You may also need to clarify the extent to which members of staff are affected by the proposed strike action at schools attended by their children, i.e. possibly leaving your employees with child care issues. If employees are not able to attend work for their own child care reasons, you will need to apply a consistent approach, for example treating the absence as domestic incident leave. Arguably this situation may not constitute domestic incident leave due to the amount of time staff have had to make alternative arrangements. This may be a harsh line to take in the circumstances but you should consider your position in advance so you have a clear plan.
Can we arrange for existing staff who choose not to strike, to cover for those that do opt to strike?
Yes. Leaving aside the fact that replacing workers may serve to inflame the existing dispute, there is no legal restriction on employers reallocating the duties of their own directly employed staff.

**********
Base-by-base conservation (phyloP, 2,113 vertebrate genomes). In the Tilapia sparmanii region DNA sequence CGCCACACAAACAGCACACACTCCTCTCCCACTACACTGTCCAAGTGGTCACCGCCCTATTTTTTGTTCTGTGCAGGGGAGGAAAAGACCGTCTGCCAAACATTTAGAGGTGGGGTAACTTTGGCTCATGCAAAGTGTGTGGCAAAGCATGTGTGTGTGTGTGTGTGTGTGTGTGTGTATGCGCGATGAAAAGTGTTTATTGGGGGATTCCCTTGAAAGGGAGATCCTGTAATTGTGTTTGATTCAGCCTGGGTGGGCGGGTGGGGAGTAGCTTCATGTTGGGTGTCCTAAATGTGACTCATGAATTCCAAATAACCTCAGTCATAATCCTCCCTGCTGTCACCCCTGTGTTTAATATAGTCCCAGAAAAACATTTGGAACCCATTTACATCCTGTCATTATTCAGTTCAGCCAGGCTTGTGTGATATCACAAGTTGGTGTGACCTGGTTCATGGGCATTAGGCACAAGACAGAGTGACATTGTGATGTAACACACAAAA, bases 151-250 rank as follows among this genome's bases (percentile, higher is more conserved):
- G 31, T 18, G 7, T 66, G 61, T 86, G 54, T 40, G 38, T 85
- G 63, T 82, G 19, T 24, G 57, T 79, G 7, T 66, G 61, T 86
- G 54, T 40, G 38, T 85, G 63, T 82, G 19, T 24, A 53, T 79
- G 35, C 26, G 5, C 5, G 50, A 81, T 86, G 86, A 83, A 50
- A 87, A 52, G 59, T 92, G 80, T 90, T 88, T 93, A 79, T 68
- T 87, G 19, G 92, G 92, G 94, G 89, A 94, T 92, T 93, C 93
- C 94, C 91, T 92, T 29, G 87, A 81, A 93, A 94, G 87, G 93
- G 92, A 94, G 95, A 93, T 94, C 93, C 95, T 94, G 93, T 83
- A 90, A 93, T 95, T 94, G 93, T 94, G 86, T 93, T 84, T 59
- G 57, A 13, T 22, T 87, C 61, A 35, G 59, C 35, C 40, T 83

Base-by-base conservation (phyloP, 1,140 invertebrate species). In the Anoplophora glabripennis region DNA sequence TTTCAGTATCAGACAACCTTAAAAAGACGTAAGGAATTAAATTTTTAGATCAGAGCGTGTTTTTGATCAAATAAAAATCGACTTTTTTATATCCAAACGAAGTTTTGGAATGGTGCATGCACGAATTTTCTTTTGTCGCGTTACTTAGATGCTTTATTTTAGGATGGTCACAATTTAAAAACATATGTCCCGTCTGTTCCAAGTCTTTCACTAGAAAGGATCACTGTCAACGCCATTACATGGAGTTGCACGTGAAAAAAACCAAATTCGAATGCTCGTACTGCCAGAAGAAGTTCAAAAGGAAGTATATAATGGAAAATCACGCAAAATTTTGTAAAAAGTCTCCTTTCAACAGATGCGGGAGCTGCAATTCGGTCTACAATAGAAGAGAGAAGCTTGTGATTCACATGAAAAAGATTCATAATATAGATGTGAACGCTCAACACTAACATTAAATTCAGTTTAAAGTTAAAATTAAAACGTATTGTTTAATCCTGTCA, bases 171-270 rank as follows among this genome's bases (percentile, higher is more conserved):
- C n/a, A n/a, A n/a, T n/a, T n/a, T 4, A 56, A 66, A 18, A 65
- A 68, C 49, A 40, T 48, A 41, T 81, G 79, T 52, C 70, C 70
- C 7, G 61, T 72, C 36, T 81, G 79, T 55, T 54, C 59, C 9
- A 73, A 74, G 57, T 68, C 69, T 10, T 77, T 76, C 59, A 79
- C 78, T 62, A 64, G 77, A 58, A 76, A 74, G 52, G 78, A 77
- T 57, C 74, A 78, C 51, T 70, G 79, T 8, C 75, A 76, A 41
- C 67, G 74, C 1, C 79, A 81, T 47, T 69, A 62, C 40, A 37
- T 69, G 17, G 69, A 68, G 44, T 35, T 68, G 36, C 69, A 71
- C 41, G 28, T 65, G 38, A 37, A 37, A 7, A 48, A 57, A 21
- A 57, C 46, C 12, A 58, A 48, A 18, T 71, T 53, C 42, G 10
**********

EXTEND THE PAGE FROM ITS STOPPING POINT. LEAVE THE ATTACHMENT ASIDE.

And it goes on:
Can we use agency staff to cover?
No. Any agency supplying staff to cover the normal duties carried out by a striking employee or to cover for an employee who is moved to cover striking staff is committing a criminal offence. This also applies to any agency which supplies staff to be directly employed by the school.
Does that mean that I cannot ask agency staff who I already employ to come in on that day?
No. If you are already using agency staff they can come in and do the normal duties that they were already engaged to undertake.
Can I employ more people directly?
Yes, but they cannot be through an agency.
What if teachers call in sick but I believe that they are on strike?
If you have credible evidence or can obtain credible evidence then normal disciplinary proceedings can be commenced. If you fail to pay sick pay on the basis of an erroneous belief then you are in danger of a constructive dismissal claim and/or an unlawful deduction of wages claim.